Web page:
A powerful winter storm will bring heavy snow, some ice and potentially blizzard conditions to parts of the Plains this weekend, potentially snarling post-Christmas holiday travel.
This significant system has been named Winter Storm Gage by The Weather Channel.
Once the system pivots out of the Southwest, low pressure is expected to intensify in the Plains this weekend.
The air mass ahead of the storm will remain very warm for late December, so some areas that are used to seeing snow this time of year may end up seeing predominantly rain.
However, some cold air will be pulled in behind the intensifying storm, so wind-driven snow and some freezing rain is expected in other areas from the Northern Plains to northern New England.
So, this storm may resemble one you might expect in November or March, rather than late December.
This storm system is currently bringing rain and mountain snow to parts of the southern Rockies. Rain, snow and ice are spreading into parts of the western and northern Plains.
A number of winter storm warnings and winter weather advisories have been issued by the National Weather Service from eastern Arizona into the Upper Midwest.
In general, the worst conditions are expected where winter storm warnings are in effect. Strong wind gusts, blowing and drifting snow and icy conditions may make travel impossible, especially in the northern Plains.
Mixed precipitation could make roads slick from southeastern Colorado to southeastern Minnesota, including the Twin Cities, where winter weather advisories are in effect.
–Saturday: Low pressure will cross through the Central Plains while intensifying. Heavy snow will pound areas from the central High Plains into the Northern Plains and Upper Midwest. Some freezing rain is possible in parts of northern Michigan, Minnesota, northern Wisconsin and northern Iowa, though that may change to rain from south to north.
Increasing wind may lead to blizzard conditions from the eastern Dakotas into western Minnesota.
Strong thunderstorms are expected to develop from the Southern Plains into the lower Mississippi Valley late Saturday afternoon into Saturday night, with isolated severe thunderstorms possible. The primary risks include damaging winds and a couple of tornadoes.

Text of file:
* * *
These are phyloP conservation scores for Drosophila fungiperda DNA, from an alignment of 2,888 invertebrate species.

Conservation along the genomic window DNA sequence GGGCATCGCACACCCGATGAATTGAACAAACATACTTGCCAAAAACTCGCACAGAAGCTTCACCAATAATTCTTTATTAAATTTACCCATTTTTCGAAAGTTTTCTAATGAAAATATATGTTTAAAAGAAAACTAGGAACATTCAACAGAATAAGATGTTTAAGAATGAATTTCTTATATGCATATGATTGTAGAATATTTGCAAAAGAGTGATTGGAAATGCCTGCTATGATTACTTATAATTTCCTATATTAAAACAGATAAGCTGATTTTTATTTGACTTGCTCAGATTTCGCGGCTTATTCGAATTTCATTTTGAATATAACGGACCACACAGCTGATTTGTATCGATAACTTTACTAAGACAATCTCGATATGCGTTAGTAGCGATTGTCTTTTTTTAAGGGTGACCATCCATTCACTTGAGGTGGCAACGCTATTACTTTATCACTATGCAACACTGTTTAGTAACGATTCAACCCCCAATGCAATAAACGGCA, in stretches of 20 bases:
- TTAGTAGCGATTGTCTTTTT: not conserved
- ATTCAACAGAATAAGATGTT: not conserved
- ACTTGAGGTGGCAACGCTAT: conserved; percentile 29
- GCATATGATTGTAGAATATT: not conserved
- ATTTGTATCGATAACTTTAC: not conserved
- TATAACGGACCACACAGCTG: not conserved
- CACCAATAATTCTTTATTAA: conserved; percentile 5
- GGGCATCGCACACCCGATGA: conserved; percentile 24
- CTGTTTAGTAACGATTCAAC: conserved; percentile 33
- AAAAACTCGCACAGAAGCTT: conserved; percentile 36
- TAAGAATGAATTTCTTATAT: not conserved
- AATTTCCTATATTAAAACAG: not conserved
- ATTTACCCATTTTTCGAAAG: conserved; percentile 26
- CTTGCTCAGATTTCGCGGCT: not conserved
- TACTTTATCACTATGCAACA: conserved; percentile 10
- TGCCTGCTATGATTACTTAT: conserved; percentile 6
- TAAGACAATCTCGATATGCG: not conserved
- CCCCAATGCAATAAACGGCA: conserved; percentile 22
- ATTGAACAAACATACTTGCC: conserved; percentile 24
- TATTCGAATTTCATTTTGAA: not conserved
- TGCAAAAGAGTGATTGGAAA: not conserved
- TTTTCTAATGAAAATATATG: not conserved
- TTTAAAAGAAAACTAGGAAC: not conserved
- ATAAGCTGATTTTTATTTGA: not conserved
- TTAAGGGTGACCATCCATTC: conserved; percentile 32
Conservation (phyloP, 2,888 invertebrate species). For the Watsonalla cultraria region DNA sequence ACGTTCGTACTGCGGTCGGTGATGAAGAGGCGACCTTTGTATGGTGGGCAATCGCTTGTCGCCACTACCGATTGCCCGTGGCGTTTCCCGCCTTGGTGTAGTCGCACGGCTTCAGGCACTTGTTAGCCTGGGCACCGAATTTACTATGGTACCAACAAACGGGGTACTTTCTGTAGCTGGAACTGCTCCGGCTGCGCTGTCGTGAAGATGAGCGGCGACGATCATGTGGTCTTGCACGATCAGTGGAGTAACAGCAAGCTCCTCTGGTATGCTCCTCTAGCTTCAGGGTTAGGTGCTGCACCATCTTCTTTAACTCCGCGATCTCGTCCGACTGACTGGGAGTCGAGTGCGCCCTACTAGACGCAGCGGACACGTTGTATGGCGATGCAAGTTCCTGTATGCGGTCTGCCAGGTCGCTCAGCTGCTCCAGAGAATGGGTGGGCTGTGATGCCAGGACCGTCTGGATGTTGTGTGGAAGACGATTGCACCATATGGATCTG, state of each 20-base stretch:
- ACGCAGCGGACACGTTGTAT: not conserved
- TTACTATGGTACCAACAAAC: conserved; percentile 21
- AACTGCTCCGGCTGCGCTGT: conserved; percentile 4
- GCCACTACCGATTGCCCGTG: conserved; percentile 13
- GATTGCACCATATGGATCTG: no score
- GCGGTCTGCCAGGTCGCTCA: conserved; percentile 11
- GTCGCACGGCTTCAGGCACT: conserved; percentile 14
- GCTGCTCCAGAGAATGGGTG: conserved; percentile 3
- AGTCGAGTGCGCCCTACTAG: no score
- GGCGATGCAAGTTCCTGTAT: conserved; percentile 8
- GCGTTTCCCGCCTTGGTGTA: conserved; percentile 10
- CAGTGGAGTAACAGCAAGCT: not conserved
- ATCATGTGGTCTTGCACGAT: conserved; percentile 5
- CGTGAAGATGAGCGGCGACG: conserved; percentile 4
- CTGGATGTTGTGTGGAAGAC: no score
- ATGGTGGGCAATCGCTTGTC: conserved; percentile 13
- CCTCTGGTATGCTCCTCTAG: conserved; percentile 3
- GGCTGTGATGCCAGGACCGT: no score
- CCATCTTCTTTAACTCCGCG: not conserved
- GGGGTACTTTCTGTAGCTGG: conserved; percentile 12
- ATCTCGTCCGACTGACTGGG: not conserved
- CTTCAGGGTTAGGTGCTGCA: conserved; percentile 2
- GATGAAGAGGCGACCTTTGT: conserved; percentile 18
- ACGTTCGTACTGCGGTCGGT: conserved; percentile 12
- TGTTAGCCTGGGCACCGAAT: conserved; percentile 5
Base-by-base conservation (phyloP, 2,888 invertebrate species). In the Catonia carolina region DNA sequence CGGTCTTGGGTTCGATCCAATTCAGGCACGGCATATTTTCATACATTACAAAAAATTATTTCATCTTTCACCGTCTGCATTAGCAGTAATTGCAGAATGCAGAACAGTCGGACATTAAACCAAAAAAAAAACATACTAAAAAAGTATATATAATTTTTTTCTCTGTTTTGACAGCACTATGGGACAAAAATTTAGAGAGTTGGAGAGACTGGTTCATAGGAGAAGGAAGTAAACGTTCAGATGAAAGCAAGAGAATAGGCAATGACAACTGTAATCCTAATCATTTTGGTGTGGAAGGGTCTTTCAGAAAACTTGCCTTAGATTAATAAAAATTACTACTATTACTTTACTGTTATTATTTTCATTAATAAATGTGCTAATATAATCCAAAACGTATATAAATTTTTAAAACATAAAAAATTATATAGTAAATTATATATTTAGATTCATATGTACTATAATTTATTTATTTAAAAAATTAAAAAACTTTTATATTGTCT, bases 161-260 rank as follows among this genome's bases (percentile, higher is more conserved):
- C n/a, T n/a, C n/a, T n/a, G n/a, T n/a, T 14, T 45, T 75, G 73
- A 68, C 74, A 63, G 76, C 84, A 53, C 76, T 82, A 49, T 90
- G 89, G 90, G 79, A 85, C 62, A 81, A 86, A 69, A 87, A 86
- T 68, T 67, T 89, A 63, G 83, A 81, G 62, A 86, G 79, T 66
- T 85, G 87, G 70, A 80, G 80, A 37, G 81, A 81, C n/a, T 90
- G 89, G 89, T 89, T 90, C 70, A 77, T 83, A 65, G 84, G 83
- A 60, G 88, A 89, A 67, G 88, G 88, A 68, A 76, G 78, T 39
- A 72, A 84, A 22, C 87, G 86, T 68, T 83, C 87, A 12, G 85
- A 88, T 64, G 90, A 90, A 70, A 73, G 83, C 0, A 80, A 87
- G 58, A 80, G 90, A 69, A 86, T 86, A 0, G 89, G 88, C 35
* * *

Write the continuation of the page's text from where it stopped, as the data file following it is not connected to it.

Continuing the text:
–Sunday into Monday: Snow will linger while winds may actually increase in the Northern Plains, with precipitation eventually changing to snow across much of the upper Mississippi Valley. Areas of lingering light snow and gusty winds may last in parts of the Great Lakes Monday and Tuesday.
A few severe thunderstorms could develop Sunday afternoon and evening in parts of Mississippi, Alabama, southern Tennessee and the Florida Panhandle. Strong wind gusts and an isolated tornado are the primary threats.
Rain, Snow Forecast
Parts of the Northern Plains from the eastern Dakotas to western and northern Minnesota have the best chance of seeing heavy snow, with at least 8 inches of snow likely. Over a foot of snow is possible in this general area.
Strong winds could lead to blizzard conditions this weekend, perhaps lasting into at least early Monday in the Plains. You need to make alternate plans if you have travel plans this weekend in this area. Road closures, including stretches of interstate highways, are probable in this zone of heaviest snow.
Some ice accumulation is possible from central Nebraska into northern Wisconsin that may lead to hazardous roads, particularly overpasses, and may trigger some power outages. However, this forecast is particularly tricky in that precipitation in at least portions of this area may change to rain, then back to snow.
By Sunday, precipitation should spread into the East. Warmer air on southerly winds should keep precipitation mainly in the form of rain for most in the Northeast Sunday and Sunday night, with the exception of northern New York and northern New England, where stubborn cold air may allow areas of freezing rain, sleet and snow to persist.
Monday, colder air and the potential of an area of low pressure forming off the New England seaboard should allow precipitation to change to snow in parts of upstate New York into central and northern New England.
Some snow may linger in the interior Northeast into New Year’s Eve (Tuesday), with rain showers in southern New England.
Rain, Snow Forecast
The majority of computer forecast models suggest the Interstate 95 Boston-to-Washington, D.C., corridor should see predominantly rain, rather than ice or snow.
Parts of northern and central New England and northern New York may pick up moderate to locally heavy snow accumulations. Some ice accumulation in northern New England may lead to slippery roads and potentially some power outages, in spots.
Check back with us at weather.com for updates to this forecast.
Winter Storm Gage began as a low pressure system that swept southward along the West Coast, becoming problematic on Boxing Day in southern California.
Portions of interstates 5, 8 and 15 in southern California were closed due to heavy snow, standing vehicles for hours in the higher elevations of those interstates.
Strong winds downed trees in Lynwood, California, in the Los Angeles metro area, early Thursday morning.
More than a foot of snow has fallen in Flagstaff, Arizona, as of Thursday.
Here are some of the top snowfall totals by state as of midday Friday.
Arizona: 14.1 inches at Flagstaff
California: 36 inches (estimated) at Mountain High Resort
Colorado: 6 inches near Lake City
New Mexico: 4.9 inches near Black Lake
Utah: 4 inches near Monticello